Jan. 30 - Japanese scientists say they have developed a new process to make stem cells that is simpler and faster than current methods. Sarah Toms reports.
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It's being heralded as a major scientific discovery.....that has the potential to begin a new age of personalised medicine.
Scientists here in Japan have shown that stem cells can now be made quickly just by dipping blood cells into acid.
In a series of experiments, researchers show that cells plucked from animals can be turned into master cells simply by immersing them for half an hour.
Scientists then injected the cells into mouse embryos, showing that they could grow into tissues and organs.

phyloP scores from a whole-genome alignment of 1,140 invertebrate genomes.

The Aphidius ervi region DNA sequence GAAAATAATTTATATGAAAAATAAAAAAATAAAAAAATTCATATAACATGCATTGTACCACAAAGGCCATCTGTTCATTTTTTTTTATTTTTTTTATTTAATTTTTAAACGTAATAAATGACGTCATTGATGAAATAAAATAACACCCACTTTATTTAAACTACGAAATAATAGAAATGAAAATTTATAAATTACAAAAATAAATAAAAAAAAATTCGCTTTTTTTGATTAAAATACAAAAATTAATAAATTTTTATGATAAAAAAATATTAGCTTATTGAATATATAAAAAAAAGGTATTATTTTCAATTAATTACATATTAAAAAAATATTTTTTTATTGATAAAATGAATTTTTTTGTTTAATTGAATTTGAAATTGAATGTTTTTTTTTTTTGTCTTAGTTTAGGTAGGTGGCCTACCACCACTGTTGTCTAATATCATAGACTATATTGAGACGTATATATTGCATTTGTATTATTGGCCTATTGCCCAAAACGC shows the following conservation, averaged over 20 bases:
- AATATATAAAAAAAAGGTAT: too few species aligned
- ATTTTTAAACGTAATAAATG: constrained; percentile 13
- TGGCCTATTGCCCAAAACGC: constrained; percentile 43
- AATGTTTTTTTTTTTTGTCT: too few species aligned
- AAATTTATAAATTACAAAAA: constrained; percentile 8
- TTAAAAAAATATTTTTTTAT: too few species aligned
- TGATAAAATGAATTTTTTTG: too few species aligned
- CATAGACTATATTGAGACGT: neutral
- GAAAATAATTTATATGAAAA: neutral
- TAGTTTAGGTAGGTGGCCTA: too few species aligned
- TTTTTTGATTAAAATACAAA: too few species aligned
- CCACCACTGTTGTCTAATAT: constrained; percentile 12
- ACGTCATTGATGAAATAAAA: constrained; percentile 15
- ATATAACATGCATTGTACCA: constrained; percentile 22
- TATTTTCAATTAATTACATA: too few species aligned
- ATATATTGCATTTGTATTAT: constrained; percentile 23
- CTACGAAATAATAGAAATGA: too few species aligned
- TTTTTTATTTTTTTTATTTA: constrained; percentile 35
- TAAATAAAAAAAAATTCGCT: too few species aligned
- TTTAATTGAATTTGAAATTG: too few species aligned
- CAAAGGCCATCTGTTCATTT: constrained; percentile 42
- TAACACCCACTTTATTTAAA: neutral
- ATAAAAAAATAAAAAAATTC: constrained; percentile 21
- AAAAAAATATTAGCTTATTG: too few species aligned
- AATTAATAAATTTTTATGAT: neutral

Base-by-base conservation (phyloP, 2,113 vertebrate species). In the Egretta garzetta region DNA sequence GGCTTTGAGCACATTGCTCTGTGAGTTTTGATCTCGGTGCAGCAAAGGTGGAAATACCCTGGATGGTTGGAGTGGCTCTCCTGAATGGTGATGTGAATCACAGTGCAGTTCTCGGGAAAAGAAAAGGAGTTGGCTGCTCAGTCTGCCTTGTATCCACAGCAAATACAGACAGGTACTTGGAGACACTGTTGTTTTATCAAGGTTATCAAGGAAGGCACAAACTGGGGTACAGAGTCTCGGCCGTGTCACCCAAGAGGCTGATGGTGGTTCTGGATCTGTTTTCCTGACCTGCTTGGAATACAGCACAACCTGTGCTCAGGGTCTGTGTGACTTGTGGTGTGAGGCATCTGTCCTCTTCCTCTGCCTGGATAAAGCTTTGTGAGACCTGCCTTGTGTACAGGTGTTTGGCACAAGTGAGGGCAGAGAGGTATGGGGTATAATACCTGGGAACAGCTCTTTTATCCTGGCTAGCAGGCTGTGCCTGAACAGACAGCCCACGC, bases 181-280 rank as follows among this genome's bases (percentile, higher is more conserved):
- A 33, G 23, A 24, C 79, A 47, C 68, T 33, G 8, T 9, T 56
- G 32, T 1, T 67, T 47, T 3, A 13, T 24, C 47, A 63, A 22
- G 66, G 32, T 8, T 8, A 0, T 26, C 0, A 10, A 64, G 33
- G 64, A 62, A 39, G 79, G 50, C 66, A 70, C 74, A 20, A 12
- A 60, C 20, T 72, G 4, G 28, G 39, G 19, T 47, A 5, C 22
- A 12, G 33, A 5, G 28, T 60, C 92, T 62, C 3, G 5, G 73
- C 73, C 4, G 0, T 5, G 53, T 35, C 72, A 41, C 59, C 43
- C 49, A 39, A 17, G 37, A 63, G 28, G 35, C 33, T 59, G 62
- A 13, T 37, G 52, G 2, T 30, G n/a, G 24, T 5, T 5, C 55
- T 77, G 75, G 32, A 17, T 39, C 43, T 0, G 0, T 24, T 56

Dr Haruko Obokata, from the Riken Centre for Developmental Biology in Japan, calls them Stap cells.
(SOUNDBITE) (Japanese) LEADER OF RIKEN CENTRE FOR DEVELOPMENTAL BIOLOGY RESEARCH TEAM, HARUKO OBOKATA, SAYING:
"Nobody believed me when I told them what I'd found. So one time when I was lying awake in bed at night, I told myself that I'd scrap the experiment completely if I didn't get results the next day. Well that 'next day' sort of turned into five years."
The study published in the journal Nature reported research is now with human blood.
The breakthrough is being hailed by scientists because attempts to make stem cells have long been fraught with difficulties.
They say if it can be applied to human tissue, it could make the technology cheaper, faster and safer, creating patient-matched stem cells that can repair damaged or diseased organs.
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